18 OCT 2018

Suffolk MP appointed Chair of influential Parliamentary Global Health Forum

Local MP, Dr Dan Poulter has been re-elected as Chair of the All-Party Parliamentary Group (APPG) on Global Health. The APPG is an influential group which provides a platform to identify and debate global health issues and concerns, as well as raising the profile of global health issues within Parliament and with Governments in the UK and beyond.

The All-Party Parliamentary Group on Global Health was formed by Lord Nigel Crisp to focus on the underlying, cross-cutting health issues which affect us all, no matter where in the world we live. The group offers recommendations and advice to Parliament on key policies impacting health in the UK and overseas, and aims to influence those Government policies which most affect population health from across all areas of Government activity. Together with leading academic institutions, The Lancet and The Bill & Melinda Gates Foundation, the members of the All-Party Parliamentary Group on Global Health link the interests, impact and knowledge of MPs and Members of the House of Lords with the expertise and experience of the wider global health community.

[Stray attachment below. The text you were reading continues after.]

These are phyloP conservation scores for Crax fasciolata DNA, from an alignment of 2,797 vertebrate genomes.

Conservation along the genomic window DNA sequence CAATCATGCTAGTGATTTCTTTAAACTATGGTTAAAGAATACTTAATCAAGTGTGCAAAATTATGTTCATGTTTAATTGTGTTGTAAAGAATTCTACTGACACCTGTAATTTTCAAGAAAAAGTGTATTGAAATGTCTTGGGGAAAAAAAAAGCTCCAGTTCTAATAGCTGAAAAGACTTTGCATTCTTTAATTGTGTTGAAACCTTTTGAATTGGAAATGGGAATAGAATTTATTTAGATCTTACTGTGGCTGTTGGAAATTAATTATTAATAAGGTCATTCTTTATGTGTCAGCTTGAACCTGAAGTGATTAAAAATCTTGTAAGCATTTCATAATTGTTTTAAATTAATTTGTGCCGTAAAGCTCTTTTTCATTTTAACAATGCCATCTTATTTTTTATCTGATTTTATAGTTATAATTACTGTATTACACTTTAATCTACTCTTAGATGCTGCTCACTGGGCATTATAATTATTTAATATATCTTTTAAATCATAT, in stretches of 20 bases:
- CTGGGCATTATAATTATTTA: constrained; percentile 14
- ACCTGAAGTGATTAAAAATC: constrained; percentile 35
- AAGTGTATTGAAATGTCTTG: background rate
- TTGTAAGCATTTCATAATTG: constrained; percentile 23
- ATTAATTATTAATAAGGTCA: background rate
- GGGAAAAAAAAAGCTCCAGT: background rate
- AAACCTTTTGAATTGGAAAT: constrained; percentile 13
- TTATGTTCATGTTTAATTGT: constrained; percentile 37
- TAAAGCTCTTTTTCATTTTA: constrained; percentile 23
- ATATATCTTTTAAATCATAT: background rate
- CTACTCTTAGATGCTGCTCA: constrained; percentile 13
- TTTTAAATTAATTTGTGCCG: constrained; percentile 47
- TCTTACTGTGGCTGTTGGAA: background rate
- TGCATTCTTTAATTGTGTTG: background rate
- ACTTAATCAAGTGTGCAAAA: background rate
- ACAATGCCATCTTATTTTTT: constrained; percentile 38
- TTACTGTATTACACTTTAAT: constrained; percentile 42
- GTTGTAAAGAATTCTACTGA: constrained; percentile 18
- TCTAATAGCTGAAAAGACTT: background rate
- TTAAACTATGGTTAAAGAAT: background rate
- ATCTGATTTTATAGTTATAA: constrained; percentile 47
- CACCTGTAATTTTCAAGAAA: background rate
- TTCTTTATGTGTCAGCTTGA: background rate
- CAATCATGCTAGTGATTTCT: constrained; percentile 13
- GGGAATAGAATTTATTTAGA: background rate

Commenting on his appointment, Dr Dan said: "It is a great honour to have been re-elected as Co-Chair of the All-Party Parliamentary Group on Global Health and I would like to thank the Group for appointing me as their Co-Chair, alongside Lord Crisp. The APPG works hard to raise awareness of the physical and mental health challenges that we face here in the UK and overseas. I am looking forward to continuing to draw upon my experience and knowledge as a practising NHS doctor and building upon this influential Group's achievements, as well as working to improve healthcare for the benefit of patients here in the UK and globally."

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Dr Dan's work in Parliament

Mental Health: Assessment — [Joan Ryan in the Chair] (22 Jan 2019)
Daniel Poulter: I thank the hon. Lady for giving way; she is being very kind. In relation to getting a full picture of suicidality, there are sometimes protective factors that stop people wanting to take their own life. For example, they may have children. There may be other factors in their life that mean that they would not want to go through with the act of ending their life, even though they are having...

Mental Health: Assessment — [Joan Ryan in the Chair] (22 Jan 2019)
Daniel Poulter: I am sympathetic to a number of the points the hon. Lady makes, although, for an experienced medical professional, one component of assessing somebody who is unwell is looking at how they appear, because that may be a symptom of distress, self-neglect or other issues, notwithstanding the points she has made. One of the challenges she raised is that of those patients with fluctuating...